9 September 1513--Henry VIII's England is at war with France. In support of the Auld Alliance, Scotland joins the fray.
King James IV himself leads his army south. On Branxton Hill, the Scots await the small English force left to guard the north.
Unexpectedly, the English approach from the opposite side of the hill, and the Scots rush to redeploy. They hold the higher ground,
but have no way to take advantage of it--their heavy guns, hastily repositioned, fire over the heads of the English. The lighter
English artillery is more maneuverable and more accurate.
The Scots' left line charges down the hill to engage the enemy. They are armed with fifteen-foot-long pikes, which they use to great effect. The English are nearly routed, saved only by a cavalry charge.
Encouraged by that success, James leads his center down the slope. The Scots greatly outnumber the English and are brimming with confidence. The low ground here, which they have not scouted, is marshy, made all the wetter by the preceding weeks of rain. They are quickly bogged down, losing the tight formation that makes the pikes effective. The English are armed with bills, devastating in close combat. In short order James and 10,000 of his men, including a large part of Scottish nobility, are dead.
The English are too preoccupied with France to press their advantage with Scotland just now, but the Scots will never forget the most brutal military defeat in their history, on the sodden ground of Flodden Field.
[Journal continues below]
3 October 2010--Rainy morning, and I'm in no hurry to get out of Coldstream. It's after 10:00 when I cross the Tweed once again
into England and drive the few miles to the battlefield on Flodden Field. I'm not really too sure how worthwhile I'm going to find
this, but ultimately it's an evocative experience, following the battlefield trail. Given the history I know, I'm left to think that
the Auld Alliance with France never did Scotland a bit of good.
Yetholm is almost directly south of Coldstream, with a westward protrusion of England between; this is the only place where it's possible to drive south from England into Scotland. Town Yetholm is the larger of twin villages here, but Kirk Yetholm is more charming, and the Border Hotel is the northern terminus of the Pennine Way. I saw the southern terminus in Edale last year. I can only imagine the sense of accomplishment a through-hiker would feel on arriving here. The Border is a very handsome country pub, CAMRA's regional pub of the year two years running. At 12:30, Sunday lunch is in full swing, but I'm still full of breakfast; and it's much too early for a pint. Oh all right, just the one.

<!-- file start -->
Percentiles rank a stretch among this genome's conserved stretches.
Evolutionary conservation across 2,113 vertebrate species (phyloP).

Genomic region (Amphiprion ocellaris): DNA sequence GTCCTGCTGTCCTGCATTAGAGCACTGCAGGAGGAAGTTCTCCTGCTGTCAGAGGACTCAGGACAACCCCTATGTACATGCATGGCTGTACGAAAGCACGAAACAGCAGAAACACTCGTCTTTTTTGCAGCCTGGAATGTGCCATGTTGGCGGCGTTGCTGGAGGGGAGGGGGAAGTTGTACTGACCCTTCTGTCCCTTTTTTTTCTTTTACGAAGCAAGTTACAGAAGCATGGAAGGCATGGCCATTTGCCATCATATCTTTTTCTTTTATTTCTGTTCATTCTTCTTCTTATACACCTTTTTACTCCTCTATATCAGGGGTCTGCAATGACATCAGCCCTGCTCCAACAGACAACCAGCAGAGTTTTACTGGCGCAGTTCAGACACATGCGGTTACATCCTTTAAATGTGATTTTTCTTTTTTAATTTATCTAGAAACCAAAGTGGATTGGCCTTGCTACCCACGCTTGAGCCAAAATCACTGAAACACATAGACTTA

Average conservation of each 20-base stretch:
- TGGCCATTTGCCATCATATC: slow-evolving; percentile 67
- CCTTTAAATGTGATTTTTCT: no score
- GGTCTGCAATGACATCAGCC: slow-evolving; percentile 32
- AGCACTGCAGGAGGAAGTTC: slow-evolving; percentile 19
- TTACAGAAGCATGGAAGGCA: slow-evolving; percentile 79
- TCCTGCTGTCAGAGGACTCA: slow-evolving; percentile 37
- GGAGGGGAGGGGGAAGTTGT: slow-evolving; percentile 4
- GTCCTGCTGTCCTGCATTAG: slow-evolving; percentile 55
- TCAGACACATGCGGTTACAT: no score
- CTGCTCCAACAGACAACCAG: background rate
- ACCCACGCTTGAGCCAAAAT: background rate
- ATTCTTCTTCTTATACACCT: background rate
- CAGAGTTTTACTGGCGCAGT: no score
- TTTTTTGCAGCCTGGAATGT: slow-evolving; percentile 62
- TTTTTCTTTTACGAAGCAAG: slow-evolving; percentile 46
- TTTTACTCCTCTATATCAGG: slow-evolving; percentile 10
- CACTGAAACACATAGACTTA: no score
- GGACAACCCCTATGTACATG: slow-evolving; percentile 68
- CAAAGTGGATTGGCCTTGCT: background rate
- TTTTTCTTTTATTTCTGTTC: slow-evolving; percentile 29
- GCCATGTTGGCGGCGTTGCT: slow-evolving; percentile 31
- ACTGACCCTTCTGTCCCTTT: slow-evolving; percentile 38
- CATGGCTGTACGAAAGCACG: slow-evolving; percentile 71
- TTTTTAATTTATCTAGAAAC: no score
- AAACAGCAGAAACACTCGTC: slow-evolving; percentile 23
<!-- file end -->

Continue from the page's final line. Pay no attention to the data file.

I have a routing in mind from here, a number of sights to see, but in the dim weather, I abandon that plan and instead go wandering along the back lanes hugging the northern edge of the Cheviot Hills. Stop at the place where Dere Street, the ancient Roman road, descends from the hills on its way from Corbridge. Many parts of Dere Street are now major highways, but the stretch through the hills here is long abandoned. On a whim, I walk up to the low pass between two hills. I'm not sure how closely the track I'm on follows the path of the road, but occasionally square-cut paving stones jut up through the grass. In other places, the feel of the earth beneath my feet gives me the impression that they are not far below the surface. I try to picture what the road would have looked like, with a Roman legion or supply train passing through on the way to the Antonine Wall, during the brief period when that constituted the far-flung edge of the empire. Imagination fails me.
At the top of the rise, I look out over a stone-walled sheep pasture into wild land, tracked only by sheep and, I suppose, their herders. (Well, the Pennine Way is over there somewhere, too.) Driving these remote roads, and now looking down into this uninhabited valley, I gain a new appreciation of what the Borderlands have always been about. England's far, remote north, and Scotland's far, remote south, they are a maze of hills and dales well-suited for cattle thieves and reivers.
The Ordnance Survey map shows a hillfort near here, and I'm guessing it's on the slope to my right, which the map labels Woden Law. Is that local dialect for "wooded", or reference to the Germanic god? Whatever the case, I trudge up and hit the jackpot--there are at least four concentric rings of earthworks circling the hilltop. A few stones here and there hint at other structures, and I wonder whether the Romans made use of this spot, perhaps for a signal tower. None of the stones I see have that telltale square cut.
Back down, I can see that the path of Dere Street coincides briefly with the modern road. There is a ford just down from where I've parked, and I drive down meaning to cross. It's been raining, though, and the crossing looks as though it might be just a little too deep for my tiny rented Skoda. Fortunately there is an alternate route.
I take the back roads into Denholm, where I'm staying tonight. The sky clears to the west, and beautiful golden light bathes the pastoral dales I'm driving along; could have used that when I had time to stop and take photos. Soon enough I am in the Auld Cross Keys having dinner and a pint, alternately amused and appalled by the gamboling of a gaggle of feral children in the lounge. Their parents have neglected to bring along the border collie that would have kept them herded quietly in a corner of the room.